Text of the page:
Number Station

Winning the coveted triple j Unearthed competition over five years ago (back when there was a single winner as opposed to fragmented competitions throughout the year) looks like a recipe for immediate success. Just ask Grinspoon and Missy Higgins, to name a few. But sometimes a band just isn’t ready to launch into a trajectory of national ascendance at that point and with broken wrists, house fires and lineup changes getting in the way, taking the time to get it all right was the primary concern for Melbourne gleaming, post-punk rockers, Number Station.

“It was an incredible experience and everyone was really pushing us hard, particularly to pull an album out and we just weren’t ready,” admits guitarist and one half of the song writing partnership, Marcus Smith when we discuss the Unearthed win. “So we went off and took a bit of time writing our first album and then in the end we realised we didn’t have a lot of money so we thought we’d do an EP and start with that. We had another unfortunate event, Chris [Andrews] the co-writer and singer, his house burnt down during the recording phase and we lost all of the recordings up until that point and he lost everything.”


Their debut EP, Everything Will Change, has a poignant title and Smith admits that with taking so long to get things together, there has been a loss of momentum from a public standpoint. “When we got Unearthed we went from playing to mates to playing to hundreds, sometimes thousands of people,” he says. “There was never any question about us going backwards; there was development that had to be done for us to reach any point of being ready. I guess in terms of the public it does look like a long time between drinks so we have to build that buzz back up.”


Legendary New York producer Chris Coady (Yeah Yeah Yeah’s, TV On The Radio, Grizzly Bear) lent his skills to the project along with Paul 'Woody' Annison. “We really wanted to get the right man for the job and we didn’t have very much money so we were literally hitting up producers by cold-calling them,” he explains. “Chris was into it and he wanted to work with us. We couldn’t afford for him to mix the whole album so we were going to have him do part of it and do the rest in our bedroom. It ended up that Chris was on hand via email answering questions about how to plug mics into desks and giving us advice on the go.”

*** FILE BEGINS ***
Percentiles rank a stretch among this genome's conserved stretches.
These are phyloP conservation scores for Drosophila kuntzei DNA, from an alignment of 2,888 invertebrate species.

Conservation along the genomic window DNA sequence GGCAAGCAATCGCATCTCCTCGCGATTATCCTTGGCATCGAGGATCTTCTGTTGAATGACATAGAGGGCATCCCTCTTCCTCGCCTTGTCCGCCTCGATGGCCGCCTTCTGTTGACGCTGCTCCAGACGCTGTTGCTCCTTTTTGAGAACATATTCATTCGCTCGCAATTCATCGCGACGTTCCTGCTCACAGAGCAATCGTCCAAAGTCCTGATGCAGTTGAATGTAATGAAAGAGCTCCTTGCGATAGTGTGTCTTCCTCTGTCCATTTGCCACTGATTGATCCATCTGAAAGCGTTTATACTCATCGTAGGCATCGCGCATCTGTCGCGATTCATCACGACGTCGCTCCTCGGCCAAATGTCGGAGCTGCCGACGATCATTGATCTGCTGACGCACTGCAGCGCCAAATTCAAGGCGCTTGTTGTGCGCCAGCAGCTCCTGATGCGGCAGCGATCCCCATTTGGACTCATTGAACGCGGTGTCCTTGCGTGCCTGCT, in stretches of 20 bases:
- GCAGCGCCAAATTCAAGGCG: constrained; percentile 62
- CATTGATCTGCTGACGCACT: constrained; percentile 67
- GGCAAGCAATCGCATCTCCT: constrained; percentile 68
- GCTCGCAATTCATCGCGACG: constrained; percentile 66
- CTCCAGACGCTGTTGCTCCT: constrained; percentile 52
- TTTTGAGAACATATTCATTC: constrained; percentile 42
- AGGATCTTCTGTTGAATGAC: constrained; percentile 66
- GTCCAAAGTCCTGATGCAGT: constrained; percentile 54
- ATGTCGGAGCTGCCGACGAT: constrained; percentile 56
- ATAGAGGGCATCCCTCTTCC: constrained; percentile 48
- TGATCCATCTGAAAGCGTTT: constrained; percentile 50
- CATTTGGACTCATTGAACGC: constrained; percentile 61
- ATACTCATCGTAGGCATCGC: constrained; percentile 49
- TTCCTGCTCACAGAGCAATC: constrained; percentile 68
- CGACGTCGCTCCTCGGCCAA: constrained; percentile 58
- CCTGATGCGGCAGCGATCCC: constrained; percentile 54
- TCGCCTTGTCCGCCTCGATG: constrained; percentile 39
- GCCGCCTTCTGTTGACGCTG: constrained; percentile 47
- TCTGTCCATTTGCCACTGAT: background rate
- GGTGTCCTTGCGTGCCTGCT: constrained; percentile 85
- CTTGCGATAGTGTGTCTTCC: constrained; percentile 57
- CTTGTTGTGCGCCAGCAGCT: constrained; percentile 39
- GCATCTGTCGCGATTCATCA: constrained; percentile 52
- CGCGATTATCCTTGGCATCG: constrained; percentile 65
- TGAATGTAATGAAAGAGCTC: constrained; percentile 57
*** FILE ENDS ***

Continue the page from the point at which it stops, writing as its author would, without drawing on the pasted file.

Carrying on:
So did they have to sell a kidney to get Coady on board? “He gave us pretty great rates, he asked us not to disclose, but he took a shining to the work and wanted to help us out.”


With Number Station’s first official release above a single entering the world with little fanfare and only a small tour, I ask Smith whether the band had forged a relationship with triple j after their Unearthed win that would result in them getting support from the national network. To some degree, large commercial success for many young bands seems to rest in the hands of triple j and after investing at least a little in Number Station, it would seem awkward if the support dropped off merely due to the band wanting to take the time to get things right. “That’s a great question, but you’ll have to ask them,” he says. “When they judged the Homebake competition they had to unanimously decide on a winner. Around the time we won, they started to fragment the process. We have some contact there but it is a Sydney-centric community and because we don’t get up there that much we are out of the loop a little. People assume that because we won it we have extra opportunities now but, to us, we feel like a new band with new fans. The fire and also Chris breaking his wrist as well as getting a solid line-up meant that everything has changed since then, but we’re here now and we’re excited.”



NUMBER STATION will perform at The Grace Darling with Sun, Celadore and The Red Lights on Saturday May 26. Everything Will Change is out now.